Though Center on Halsted's building opened in 2007, our history actually goes back much farther when we were known as Horizons Community Services, the Midwest's largest LGBTQ social service agency. Center on Halsted is proud of our legacy of advocacy, support and educational services. The same services that helped form the core of Center on Halsted's programming.

Gay Horizons begins as a volunteer-run information clearinghouse and a meeting place for gays and lesbians. The HELPLINE is the first program of Gay Horizons established for people to access information and referrals for social, professional, recreational, and medical purposes. Gay Horizons inaugurates its youth coffeehouse at Liberty Hall on Lincoln Avenue.

Some volunteers, who are gay medical students and serve clients through the Horizons Clinic, form an organization to provide medical services to the LGBTQ community. This clinic is organized for the treatment of sexually transmitted diseases (the clinic later separates and becomes Howard Brown). Gay Horizons becomes incorporated [501(c) 3 status is granted]. Gay Horizons moves into the Beckman House and takes up operation of the "Gay Switchboard.'

Gay Horizons moves to 2745 N. Clark, above the Astro restaurant. The agency at this time has a drop-in center.

Gay Horizons begins to shift from its initial focus on social activities to providing mental health and social services to those most in need. A peer counseling program begins: Gay People's Counseling Service.(This program is Horizons' second formal program and later evolves into Educational & Support Services.) Gay Horizons' Executive Board votes to allow the Howard Brown Clinic to become a separate organization. A Youth Program is formally adopted. (This program later separates from Horizons and the agency's Youth Services program grows from these first meetings).

Gay Horizons moves to a one-room basement space on Oakdale.

Gay Horizons' first Youth Group meets—a group of fewer than ten—mostly Caucasian and two African American middle- and working class teenagers, and their lone advisor—a mental health professional who volunteered his services as program coordinator. These first members are mostly just out of high school—18 to 22 years old. (Later a policy is implemented that only youth between the ages of 14 and 20 may join; currently the ages of participation are 13 to 24.) Gay Horizons forms the Women's Union as part of a campaign to reach more women. At the same time, the "Gay Switchboard" becomes the "Gay and Lesbian Switchboard." Groups for bisexual men as well as a "growth group for womyn" are initiated. The precursor to the Speakers Service is started as part of the Gay Peoples' Counseling Service.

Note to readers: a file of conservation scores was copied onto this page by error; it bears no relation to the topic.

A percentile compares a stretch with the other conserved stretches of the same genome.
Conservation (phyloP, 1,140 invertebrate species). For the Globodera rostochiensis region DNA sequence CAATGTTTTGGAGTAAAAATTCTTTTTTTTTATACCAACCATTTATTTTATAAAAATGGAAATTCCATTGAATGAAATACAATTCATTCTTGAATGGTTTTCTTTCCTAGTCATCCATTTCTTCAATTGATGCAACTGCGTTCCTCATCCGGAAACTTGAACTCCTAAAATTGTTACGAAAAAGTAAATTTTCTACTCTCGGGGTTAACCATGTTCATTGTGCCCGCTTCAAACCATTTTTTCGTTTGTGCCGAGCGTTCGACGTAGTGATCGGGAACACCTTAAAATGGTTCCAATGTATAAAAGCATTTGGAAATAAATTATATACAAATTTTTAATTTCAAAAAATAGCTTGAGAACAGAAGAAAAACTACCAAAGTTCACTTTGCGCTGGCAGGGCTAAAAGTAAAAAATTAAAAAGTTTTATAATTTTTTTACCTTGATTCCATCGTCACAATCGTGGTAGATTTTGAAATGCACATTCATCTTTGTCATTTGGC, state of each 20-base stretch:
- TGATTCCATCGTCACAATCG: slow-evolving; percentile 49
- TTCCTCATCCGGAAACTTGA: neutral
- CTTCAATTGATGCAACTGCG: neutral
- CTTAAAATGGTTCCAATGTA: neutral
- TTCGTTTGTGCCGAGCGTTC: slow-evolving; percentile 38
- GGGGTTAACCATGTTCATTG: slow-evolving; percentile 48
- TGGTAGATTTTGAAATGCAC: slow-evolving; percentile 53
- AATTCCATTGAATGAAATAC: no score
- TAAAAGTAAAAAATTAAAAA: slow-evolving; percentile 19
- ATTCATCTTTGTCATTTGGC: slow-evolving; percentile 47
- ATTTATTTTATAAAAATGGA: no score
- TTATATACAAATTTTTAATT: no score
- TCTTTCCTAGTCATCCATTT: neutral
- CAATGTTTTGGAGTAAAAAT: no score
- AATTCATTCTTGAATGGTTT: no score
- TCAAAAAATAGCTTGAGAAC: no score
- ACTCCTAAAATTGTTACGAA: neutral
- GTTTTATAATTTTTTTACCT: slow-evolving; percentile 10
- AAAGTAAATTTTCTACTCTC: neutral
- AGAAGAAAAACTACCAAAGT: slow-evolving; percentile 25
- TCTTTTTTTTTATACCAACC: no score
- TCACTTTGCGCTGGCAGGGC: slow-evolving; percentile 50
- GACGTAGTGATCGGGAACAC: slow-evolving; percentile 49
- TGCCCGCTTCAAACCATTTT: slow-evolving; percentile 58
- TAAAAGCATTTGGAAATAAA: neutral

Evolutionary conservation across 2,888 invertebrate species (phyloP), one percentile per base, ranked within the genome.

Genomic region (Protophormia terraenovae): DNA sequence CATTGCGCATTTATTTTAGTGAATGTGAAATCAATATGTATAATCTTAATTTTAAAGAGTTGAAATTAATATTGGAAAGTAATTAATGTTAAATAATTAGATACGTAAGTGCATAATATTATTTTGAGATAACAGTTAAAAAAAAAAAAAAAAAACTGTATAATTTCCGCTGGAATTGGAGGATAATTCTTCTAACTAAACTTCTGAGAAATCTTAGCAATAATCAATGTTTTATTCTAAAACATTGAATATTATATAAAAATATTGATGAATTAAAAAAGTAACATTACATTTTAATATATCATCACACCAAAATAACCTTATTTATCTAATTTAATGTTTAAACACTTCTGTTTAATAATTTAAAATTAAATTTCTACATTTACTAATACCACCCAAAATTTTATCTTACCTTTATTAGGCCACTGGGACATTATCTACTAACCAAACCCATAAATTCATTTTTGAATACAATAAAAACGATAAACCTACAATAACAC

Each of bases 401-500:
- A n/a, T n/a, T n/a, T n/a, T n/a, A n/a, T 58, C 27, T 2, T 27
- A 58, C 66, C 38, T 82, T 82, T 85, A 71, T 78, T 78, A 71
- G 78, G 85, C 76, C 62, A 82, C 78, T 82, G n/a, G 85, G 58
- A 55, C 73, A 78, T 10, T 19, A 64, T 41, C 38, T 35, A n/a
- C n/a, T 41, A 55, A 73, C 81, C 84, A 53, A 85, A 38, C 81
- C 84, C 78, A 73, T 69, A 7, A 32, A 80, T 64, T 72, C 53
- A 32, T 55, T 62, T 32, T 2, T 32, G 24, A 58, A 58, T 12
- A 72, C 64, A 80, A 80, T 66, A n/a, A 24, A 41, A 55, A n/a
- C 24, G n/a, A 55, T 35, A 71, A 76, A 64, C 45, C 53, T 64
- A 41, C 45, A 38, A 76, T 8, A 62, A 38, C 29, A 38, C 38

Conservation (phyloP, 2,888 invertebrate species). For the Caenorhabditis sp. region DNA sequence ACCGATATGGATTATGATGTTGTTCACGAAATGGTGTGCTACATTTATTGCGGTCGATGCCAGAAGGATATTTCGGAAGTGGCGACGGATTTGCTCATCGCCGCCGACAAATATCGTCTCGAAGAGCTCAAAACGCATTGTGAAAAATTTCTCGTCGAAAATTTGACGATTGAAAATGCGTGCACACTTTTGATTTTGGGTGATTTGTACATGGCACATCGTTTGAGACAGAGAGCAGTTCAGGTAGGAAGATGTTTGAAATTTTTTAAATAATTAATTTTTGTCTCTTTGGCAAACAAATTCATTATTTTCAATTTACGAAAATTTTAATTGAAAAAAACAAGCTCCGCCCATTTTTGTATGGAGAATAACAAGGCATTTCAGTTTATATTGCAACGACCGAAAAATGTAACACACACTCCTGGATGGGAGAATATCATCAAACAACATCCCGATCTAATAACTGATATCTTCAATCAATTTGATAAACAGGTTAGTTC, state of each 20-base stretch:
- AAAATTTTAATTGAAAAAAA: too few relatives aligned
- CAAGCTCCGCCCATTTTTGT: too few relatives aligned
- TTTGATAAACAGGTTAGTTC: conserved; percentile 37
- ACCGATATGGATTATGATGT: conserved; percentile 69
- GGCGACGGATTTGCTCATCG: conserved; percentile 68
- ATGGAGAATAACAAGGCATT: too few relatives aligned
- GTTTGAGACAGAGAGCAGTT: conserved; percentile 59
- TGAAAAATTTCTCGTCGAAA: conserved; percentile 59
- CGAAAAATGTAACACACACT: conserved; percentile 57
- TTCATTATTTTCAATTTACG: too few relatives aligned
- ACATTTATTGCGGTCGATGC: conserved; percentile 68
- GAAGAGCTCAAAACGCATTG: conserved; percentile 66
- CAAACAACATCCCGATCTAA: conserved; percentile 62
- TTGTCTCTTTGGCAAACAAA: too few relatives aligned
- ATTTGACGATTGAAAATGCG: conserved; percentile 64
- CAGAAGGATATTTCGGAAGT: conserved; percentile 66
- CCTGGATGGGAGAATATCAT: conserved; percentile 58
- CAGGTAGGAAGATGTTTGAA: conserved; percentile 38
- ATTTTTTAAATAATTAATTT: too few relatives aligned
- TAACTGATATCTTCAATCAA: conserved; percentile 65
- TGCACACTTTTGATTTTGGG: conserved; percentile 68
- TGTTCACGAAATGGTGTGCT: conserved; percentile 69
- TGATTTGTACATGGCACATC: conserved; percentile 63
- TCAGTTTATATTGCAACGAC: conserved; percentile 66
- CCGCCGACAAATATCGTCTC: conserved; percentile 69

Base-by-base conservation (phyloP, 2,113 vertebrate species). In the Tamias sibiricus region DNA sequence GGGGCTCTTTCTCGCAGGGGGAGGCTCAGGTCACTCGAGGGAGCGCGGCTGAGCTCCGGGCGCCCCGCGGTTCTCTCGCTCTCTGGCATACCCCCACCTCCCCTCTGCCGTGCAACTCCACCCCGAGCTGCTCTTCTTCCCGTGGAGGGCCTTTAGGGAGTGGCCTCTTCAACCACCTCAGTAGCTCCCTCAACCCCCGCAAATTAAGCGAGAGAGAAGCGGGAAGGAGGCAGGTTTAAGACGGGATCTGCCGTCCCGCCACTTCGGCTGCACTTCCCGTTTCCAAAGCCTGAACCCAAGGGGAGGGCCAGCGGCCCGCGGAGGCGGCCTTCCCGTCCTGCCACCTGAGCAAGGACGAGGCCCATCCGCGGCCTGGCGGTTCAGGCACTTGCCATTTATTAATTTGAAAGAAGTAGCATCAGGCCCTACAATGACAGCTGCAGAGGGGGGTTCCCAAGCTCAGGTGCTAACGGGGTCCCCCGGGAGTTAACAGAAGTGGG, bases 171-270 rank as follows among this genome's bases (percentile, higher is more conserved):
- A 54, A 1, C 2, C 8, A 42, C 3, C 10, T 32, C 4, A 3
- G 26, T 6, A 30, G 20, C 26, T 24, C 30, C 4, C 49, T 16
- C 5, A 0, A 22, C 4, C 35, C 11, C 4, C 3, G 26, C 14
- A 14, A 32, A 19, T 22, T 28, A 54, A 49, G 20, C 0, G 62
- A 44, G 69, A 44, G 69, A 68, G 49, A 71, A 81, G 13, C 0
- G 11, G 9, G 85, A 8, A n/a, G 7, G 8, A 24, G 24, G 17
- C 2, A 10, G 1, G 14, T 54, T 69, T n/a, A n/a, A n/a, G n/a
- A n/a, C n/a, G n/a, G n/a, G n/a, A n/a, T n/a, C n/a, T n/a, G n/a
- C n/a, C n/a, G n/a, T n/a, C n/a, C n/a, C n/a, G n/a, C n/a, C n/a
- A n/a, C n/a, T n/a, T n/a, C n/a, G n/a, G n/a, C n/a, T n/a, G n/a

Horizons Youth Program officially begins. Gay Horizons holds the first "Identity Conference," beginning a tradition that continues for several years. Horizons moves to a new location at 3225 N. Sheffield, which subsequently becomes the home of the Rodde Center. A research center and library are included (the Gerber/Hart collection's first home). Horizons begins renting space from a branch of Hull House at 3212 N. Broadway; a community outreach program and a coffeehouse are planned for this "Horizons East" venture. Legal Services Program begins, ensuring availability of legal advice to LGBTQ people regardless of their ability to pay.

Continue to the 1980's

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